SDCEF

San Diego County Equestrian Foundation

Union Tribune article ahead of BOS hearing

In horse country, regulations cause frustration, confusion

Countyto look at retooling codes for equestrian facilities

BY CHRISTOPHER CADELAGO, UNION-TRIBUNE

WEDNESDAY, MARCH 2, 2011 AT 12:01 A.M.

Within months of purchasing two homes on 10 acres in ValleyCenter, Sally Cobb transformed a diseased orange grove into an equestrian ranchwith an arena, round pen and mare motel for her five horses.

Soon after, her family allowed others to move in and use thefacility for their horses. Then she hired a contractor to finish the grading ofa pad that would serve as the area for a pipe corral.

It wasn?t until code enforcers said the Cobbs were boardingwithout a permit that they learned they were among the hundreds of propertyowners who may be in violation of county regulations.

The breaches range from grading and erecting structures tooperating full-service equestrian centers ? boarding, training, lessons,clinics, breeding and sales ? without permission.

A growing contingent of the equine community, spurred by acollective frustration with what they describe as expensive and burdensomerules, is imploring the county to give them relief.

Today, the Board of Supervisors will weigh whether to directstaff to investigate options that protect and promote equestrian operationswhile ensuring reasonable regulations and permit fees.

The county has an obligation to monitor its regulations toensure they are fair, board Chairman Bill Horn said. The relevant sections ofthe ordinance have remained unchanged since 1978.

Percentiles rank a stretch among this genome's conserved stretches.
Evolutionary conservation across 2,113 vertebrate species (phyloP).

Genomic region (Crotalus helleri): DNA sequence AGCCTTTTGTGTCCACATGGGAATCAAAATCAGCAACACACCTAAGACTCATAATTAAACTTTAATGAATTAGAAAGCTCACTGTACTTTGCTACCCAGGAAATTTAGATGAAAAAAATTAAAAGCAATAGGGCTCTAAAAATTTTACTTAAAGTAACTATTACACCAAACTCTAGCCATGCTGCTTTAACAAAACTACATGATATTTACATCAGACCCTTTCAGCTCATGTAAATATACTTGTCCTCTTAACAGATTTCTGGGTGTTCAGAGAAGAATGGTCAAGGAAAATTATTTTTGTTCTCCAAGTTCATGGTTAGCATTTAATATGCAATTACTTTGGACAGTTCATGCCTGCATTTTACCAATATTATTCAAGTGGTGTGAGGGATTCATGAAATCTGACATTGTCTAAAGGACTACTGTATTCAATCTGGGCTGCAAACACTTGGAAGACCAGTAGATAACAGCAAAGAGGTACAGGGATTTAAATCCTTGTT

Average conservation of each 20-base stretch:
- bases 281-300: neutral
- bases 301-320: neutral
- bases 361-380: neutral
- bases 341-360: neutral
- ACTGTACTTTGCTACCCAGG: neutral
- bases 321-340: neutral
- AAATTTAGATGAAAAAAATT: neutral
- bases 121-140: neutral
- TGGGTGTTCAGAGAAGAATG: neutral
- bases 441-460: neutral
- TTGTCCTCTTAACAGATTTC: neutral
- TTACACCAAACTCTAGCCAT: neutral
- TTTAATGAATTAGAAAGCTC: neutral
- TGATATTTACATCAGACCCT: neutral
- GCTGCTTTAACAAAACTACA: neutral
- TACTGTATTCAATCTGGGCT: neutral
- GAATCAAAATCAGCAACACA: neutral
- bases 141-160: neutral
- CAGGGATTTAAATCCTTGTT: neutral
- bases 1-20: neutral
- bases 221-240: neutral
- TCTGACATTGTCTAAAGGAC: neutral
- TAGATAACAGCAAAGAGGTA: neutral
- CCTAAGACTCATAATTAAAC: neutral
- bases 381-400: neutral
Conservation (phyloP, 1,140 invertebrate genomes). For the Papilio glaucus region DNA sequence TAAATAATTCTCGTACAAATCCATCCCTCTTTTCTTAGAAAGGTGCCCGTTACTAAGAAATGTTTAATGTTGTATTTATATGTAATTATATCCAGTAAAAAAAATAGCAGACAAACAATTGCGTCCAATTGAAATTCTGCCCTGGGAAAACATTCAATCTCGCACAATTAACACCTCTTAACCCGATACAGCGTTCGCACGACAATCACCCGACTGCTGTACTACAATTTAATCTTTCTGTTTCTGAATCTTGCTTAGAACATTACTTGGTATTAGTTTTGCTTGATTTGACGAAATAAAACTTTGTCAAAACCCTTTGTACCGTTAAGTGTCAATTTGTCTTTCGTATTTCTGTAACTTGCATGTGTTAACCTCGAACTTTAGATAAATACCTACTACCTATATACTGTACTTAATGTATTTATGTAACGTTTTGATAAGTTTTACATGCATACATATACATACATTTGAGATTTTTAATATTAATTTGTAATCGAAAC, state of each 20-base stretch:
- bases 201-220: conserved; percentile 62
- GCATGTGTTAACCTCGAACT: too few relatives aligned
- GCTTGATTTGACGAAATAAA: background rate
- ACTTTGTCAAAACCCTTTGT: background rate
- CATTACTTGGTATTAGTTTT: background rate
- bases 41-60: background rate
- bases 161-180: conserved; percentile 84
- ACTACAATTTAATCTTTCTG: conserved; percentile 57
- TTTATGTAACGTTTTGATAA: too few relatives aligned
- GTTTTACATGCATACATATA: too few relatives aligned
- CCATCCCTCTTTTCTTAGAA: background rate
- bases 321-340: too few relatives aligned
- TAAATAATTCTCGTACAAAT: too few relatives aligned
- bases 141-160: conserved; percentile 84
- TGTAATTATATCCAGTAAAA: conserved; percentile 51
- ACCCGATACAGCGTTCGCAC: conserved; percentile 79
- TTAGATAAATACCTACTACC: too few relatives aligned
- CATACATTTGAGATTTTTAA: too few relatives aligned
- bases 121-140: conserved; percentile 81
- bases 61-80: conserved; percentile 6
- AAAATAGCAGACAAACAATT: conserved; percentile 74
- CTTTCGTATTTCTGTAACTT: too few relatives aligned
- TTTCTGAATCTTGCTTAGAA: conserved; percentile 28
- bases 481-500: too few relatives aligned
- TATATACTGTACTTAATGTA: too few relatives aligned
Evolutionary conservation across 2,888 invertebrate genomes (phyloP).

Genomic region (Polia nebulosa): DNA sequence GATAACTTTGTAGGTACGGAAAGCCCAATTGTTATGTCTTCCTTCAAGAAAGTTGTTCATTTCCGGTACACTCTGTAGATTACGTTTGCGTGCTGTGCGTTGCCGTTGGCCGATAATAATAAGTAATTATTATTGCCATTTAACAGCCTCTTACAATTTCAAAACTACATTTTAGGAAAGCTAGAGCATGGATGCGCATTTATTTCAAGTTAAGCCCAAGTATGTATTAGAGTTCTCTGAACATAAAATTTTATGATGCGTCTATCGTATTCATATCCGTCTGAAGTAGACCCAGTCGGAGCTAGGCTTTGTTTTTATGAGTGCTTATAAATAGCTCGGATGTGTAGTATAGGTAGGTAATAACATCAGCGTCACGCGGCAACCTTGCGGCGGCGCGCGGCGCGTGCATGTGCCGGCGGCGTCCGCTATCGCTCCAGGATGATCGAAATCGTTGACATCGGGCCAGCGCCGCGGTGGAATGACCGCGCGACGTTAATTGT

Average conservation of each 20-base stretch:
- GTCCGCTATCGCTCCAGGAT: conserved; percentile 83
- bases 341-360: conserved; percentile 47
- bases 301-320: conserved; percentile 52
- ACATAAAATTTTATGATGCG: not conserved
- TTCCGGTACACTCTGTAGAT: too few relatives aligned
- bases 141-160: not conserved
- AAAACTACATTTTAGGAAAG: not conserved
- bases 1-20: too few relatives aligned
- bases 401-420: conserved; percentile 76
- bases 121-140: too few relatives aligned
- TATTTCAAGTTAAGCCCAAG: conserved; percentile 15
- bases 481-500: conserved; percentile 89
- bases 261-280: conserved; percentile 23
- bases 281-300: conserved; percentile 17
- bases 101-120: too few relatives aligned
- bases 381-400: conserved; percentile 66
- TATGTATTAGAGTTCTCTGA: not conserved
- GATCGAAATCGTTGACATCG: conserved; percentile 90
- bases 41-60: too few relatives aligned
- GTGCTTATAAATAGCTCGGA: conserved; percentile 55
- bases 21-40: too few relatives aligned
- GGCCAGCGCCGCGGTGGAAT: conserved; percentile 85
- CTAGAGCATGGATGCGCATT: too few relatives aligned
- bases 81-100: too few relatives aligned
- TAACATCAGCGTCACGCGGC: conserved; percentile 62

?Reducing red tape is one of my goals as chairman this year,?Horn said. ?For our equine community, this is the first step.?

Six years, five deadline extensions and $150,000 later, Cobbis still without the major-use permit. While properties on some easternstretches of the county are allowed to have public horse stables without amajor-use permit, only four permits have been approved in the county in thepast decade, officials said.

Horses have long been a way of life in Rancho Santa Fe,Ramona, Bonita, the Tijuana River Valley and elsewhere in the region. Racing,boarding, training, lessons and ranching are a multimillion-dollar industryacross the county.

?The county should be encouraging, not discouraging,reasonable and appropriate activities involving horses,? Supervisor DianneJacob said. ?It is my hope that this action will help protect and foster thisimportant part of our community.?

Michell Anne Kimball, president of the San Diego CountyEquestrian Foundation, said she has a vision for the thousands ofunincorporated acres across the county being eyed by developers, farmers andequestrians.

?We want to manage growth in order to preserve the heritageof equestrian use through trails and open space,? she said.

After purchasing about 30 acres in the unincorporated EdenValley, Kimball, the owner of Hunter Equestrian Center and Country Club Ranch,turned to the current ordinance and found ?an unintelligible document that?scontradictory in every section.?

Rather than spar with code enforcement or bring legal action,as others have, the organization set the goal to become the equestrianequivalent of the farm bureau. They?ve asked the county to form an advisorygroup to mediate between ranch owners and the county before code enforcementactions begin.

And rather than charge $40,000 to $60,000 for the permit,Kimball said, the county should relax some standards and apply fees based on afacility?s size and scope.

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